0 Members and 1 Guest are viewing this topic.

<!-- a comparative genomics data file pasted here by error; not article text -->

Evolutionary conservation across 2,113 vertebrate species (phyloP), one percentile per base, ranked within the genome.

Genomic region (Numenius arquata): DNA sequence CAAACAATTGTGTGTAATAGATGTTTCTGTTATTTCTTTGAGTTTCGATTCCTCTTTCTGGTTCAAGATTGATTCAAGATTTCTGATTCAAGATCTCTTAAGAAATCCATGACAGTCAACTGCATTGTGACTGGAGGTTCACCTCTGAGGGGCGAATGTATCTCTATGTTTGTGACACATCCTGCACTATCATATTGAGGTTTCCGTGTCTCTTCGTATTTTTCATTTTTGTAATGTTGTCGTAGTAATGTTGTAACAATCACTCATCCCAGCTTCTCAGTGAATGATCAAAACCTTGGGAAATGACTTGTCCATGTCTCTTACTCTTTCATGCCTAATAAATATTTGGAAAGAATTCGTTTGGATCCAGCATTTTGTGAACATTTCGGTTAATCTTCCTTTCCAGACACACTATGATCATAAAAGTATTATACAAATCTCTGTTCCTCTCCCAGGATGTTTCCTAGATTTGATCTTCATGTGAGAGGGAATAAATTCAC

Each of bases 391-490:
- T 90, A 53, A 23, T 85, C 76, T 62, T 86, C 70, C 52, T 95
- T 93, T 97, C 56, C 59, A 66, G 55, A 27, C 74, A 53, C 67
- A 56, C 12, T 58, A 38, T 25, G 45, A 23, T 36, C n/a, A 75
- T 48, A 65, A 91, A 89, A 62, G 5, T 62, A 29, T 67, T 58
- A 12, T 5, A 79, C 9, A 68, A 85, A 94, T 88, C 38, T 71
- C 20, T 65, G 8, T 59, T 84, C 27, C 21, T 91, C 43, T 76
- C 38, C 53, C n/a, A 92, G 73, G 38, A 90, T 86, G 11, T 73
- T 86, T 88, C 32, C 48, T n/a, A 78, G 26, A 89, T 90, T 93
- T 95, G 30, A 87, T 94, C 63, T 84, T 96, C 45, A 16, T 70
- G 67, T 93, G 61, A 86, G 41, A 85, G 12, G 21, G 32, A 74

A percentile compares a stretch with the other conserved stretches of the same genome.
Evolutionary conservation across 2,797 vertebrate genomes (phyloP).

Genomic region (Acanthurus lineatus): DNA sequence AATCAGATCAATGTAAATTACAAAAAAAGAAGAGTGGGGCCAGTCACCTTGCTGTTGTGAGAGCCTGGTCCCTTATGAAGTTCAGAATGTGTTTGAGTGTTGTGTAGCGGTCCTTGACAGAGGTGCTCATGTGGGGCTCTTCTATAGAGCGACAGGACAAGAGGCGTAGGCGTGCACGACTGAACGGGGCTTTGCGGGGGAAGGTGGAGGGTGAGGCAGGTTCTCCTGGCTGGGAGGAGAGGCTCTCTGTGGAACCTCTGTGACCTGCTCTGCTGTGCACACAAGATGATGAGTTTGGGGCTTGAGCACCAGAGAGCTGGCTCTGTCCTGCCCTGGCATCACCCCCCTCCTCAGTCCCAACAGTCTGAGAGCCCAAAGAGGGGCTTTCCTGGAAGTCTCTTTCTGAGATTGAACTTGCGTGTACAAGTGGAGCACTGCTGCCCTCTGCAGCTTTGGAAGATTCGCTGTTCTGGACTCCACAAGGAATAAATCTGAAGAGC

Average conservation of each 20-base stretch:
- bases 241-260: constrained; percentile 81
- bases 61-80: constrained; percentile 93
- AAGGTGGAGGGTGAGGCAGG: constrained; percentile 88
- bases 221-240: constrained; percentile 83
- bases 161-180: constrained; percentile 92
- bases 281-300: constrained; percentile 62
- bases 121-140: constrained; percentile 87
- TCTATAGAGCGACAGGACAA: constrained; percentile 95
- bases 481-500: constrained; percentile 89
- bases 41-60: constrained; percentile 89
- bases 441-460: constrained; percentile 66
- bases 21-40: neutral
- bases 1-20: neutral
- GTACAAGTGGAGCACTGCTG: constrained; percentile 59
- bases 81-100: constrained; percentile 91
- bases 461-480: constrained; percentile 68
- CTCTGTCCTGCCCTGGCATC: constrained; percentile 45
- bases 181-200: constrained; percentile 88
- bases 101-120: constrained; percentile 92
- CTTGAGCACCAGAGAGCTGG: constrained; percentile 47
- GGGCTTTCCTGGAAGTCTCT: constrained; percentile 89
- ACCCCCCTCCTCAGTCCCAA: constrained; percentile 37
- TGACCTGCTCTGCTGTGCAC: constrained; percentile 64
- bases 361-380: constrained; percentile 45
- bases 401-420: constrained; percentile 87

On Tuesday, we dusted off the source code for early versions of MS-DOS and Word for Windows. With the help of the Computer History Museum, we are making this code available to the public for the first time.The museum has done an excellent job of curating some of the most significant historical software programs in computing history. As part of this ongoing project, the museum will make available two of the most widely used software programs of the 1980’s, MS DOS 1.1 and 2.0 and Microsoft Word for Windows 1.1a, to help future generations of technologists better understand the roots of personal computing.In 1980, IBM approached Microsoft to work on a project code-named “Chess.” What followed was a significant milestone in the history of the personal computer. Microsoft, at the time, provided the BASIC language interpreter for IBM. However, they had other plans and asked Microsoft to create an operating system. Without their own on hand, Microsoft licensed an operating system from Seattle Computer Products which would become the foundation for PC-DOS and MS-DOS.IBM and Microsoft developed a unique relationship that paved the way for advancements in the nascent personal computer industry, and subsequent advancements in personal computing.Bill Gates was interviewed by David Bunnell just after the launch of the IBM PC in the early 1980s for PC Magazine’s inaugural issue, and provided the backstory: “For more than a year, 35 of Microsoft's staff of 100 worked fulltime (and plenty of overtime) on the IBM project. Bulky packages containing computer gear and other goodies were air-expressed almost daily between the Boca Raton [IBM] laboratory and Seattle [Microsoft]. An electronic message system was established and there was almost always someone flying the arduous 4,000 mile commute.”